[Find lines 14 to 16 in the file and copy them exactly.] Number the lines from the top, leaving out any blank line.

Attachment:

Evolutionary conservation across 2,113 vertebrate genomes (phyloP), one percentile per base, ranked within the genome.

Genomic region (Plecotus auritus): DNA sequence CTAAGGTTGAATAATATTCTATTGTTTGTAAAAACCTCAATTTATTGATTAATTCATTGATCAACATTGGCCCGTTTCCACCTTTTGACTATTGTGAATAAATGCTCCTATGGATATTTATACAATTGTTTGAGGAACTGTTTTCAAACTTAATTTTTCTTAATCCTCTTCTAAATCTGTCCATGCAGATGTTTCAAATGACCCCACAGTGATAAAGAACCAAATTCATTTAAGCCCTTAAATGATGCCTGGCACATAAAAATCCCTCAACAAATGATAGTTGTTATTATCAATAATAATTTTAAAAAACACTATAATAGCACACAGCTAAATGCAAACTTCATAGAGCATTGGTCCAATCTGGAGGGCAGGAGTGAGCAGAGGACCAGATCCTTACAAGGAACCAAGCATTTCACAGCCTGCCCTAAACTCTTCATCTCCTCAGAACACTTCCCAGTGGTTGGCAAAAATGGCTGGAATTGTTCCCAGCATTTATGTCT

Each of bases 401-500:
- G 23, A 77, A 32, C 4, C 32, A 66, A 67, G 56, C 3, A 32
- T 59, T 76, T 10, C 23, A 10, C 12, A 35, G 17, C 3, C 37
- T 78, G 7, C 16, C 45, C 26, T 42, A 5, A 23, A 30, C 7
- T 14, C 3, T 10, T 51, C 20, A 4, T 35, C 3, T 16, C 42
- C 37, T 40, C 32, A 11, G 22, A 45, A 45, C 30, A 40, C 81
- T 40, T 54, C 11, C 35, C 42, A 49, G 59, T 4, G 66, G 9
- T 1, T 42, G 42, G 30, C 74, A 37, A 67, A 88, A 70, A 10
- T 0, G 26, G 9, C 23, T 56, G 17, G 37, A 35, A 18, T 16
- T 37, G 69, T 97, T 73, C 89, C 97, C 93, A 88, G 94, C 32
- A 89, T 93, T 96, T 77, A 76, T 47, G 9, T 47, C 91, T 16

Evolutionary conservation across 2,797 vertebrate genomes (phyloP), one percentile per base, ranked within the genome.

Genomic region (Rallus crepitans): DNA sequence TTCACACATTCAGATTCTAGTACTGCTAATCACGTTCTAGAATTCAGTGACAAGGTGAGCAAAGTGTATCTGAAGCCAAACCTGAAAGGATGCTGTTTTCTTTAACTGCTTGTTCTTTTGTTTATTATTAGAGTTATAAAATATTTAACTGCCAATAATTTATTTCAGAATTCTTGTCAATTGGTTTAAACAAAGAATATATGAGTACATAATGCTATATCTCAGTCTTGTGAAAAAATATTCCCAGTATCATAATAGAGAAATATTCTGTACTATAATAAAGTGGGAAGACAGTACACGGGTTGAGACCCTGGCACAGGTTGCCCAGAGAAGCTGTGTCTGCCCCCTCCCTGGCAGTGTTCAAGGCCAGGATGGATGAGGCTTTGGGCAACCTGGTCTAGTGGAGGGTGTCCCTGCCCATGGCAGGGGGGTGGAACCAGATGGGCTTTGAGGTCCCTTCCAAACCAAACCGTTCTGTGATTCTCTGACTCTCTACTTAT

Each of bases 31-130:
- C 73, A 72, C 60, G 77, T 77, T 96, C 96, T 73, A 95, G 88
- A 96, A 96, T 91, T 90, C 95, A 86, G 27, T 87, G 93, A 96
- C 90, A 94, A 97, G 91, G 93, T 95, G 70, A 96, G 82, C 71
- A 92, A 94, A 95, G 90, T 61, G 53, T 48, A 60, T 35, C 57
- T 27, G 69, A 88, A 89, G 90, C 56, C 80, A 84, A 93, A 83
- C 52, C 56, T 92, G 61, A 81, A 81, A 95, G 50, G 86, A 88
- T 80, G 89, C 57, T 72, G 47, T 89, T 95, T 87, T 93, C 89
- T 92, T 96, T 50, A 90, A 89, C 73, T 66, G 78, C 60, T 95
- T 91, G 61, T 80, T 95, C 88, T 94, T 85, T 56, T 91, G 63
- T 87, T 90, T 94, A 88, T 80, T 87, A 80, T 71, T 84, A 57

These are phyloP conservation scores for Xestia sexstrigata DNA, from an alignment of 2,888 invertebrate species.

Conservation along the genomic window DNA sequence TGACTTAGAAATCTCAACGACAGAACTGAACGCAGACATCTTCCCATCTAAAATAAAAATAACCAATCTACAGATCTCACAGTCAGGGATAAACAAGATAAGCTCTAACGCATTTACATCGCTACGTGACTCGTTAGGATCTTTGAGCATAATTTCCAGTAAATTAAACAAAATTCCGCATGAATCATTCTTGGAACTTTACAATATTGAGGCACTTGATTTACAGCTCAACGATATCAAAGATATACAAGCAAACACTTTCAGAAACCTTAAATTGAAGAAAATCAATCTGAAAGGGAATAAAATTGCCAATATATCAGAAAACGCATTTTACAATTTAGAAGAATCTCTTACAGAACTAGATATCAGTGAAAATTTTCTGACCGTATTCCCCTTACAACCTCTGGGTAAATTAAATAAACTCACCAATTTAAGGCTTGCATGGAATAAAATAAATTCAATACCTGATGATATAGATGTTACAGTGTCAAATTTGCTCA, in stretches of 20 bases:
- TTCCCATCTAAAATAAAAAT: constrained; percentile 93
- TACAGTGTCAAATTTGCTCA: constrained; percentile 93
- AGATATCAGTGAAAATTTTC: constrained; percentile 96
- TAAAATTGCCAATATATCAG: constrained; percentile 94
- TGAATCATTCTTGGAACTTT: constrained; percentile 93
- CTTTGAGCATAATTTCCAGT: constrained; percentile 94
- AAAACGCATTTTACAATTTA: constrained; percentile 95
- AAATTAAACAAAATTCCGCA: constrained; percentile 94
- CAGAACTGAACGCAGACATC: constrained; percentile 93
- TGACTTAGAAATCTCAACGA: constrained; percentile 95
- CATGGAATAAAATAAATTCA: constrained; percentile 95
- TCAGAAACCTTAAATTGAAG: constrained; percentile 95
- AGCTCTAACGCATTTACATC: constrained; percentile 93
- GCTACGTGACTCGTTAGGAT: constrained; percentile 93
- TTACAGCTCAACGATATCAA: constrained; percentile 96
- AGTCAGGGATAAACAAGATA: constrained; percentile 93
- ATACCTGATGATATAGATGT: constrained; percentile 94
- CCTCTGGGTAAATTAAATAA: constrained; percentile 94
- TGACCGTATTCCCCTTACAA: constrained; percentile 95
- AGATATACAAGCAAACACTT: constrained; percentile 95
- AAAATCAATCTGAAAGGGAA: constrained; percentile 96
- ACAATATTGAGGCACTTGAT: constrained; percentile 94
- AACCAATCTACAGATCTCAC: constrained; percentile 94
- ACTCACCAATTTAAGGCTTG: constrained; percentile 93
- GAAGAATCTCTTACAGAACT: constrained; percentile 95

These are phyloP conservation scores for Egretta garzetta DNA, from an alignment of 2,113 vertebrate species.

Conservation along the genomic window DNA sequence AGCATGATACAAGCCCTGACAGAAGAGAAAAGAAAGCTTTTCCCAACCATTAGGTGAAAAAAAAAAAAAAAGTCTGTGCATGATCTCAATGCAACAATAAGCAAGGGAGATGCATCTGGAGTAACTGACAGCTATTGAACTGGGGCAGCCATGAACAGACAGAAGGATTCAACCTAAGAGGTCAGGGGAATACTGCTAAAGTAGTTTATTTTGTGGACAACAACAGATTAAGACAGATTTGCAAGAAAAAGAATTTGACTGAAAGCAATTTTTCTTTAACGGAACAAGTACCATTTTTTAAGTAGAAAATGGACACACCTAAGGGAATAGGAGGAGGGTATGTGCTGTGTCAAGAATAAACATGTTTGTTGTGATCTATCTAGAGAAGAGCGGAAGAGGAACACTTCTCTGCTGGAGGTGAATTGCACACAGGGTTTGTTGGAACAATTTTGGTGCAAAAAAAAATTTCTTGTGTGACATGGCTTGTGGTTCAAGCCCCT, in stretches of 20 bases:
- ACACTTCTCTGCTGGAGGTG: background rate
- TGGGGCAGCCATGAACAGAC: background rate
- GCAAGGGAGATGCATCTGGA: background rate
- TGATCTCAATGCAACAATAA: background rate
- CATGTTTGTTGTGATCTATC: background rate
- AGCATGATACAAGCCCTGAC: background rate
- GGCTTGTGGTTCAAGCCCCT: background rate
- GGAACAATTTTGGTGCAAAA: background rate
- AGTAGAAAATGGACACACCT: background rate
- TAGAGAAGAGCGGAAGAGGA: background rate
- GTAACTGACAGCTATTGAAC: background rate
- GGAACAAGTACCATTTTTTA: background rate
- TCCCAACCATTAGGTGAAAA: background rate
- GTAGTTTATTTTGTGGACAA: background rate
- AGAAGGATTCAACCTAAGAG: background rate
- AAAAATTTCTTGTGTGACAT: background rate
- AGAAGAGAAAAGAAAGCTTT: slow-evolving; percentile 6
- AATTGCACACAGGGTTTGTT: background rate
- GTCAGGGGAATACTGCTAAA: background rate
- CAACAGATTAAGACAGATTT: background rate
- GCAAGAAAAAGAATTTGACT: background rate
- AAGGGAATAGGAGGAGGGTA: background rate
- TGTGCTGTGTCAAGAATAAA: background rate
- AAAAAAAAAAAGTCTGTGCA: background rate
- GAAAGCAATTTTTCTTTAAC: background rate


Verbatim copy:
Evolutionary conservation across 2,797 vertebrate genomes (phyloP), one percentile per base, ranked within the genome.

Genomic region (Rallus crepitans): DNA sequence TTCACACATTCAGATTCTAGTACTGCTAATCACGTTCTAGAATTCAGTGACAAGGTGAGCAAAGTGTATCTGAAGCCAAACCTGAAAGGATGCTGTTTTCTTTAACTGCTTGTTCTTTTGTTTATTATTAGAGTTATAAAATATTTAACTGCCAATAATTTATTTCAGAATTCTTGTCAATTGGTTTAAACAAAGAATATATGAGTACATAATGCTATATCTCAGTCTTGTGAAAAAATATTCCCAGTATCATAATAGAGAAATATTCTGTACTATAATAAAGTGGGAAGACAGTACACGGGTTGAGACCCTGGCACAGGTTGCCCAGAGAAGCTGTGTCTGCCCCCTCCCTGGCAGTGTTCAAGGCCAGGATGGATGAGGCTTTGGGCAACCTGGTCTAGTGGAGGGTGTCCCTGCCCATGGCAGGGGGGTGGAACCAGATGGGCTTTGAGGTCCCTTCCAAACCAAACCGTTCTGTGATTCTCTGACTCTCTACTTAT

Each of bases 31-130: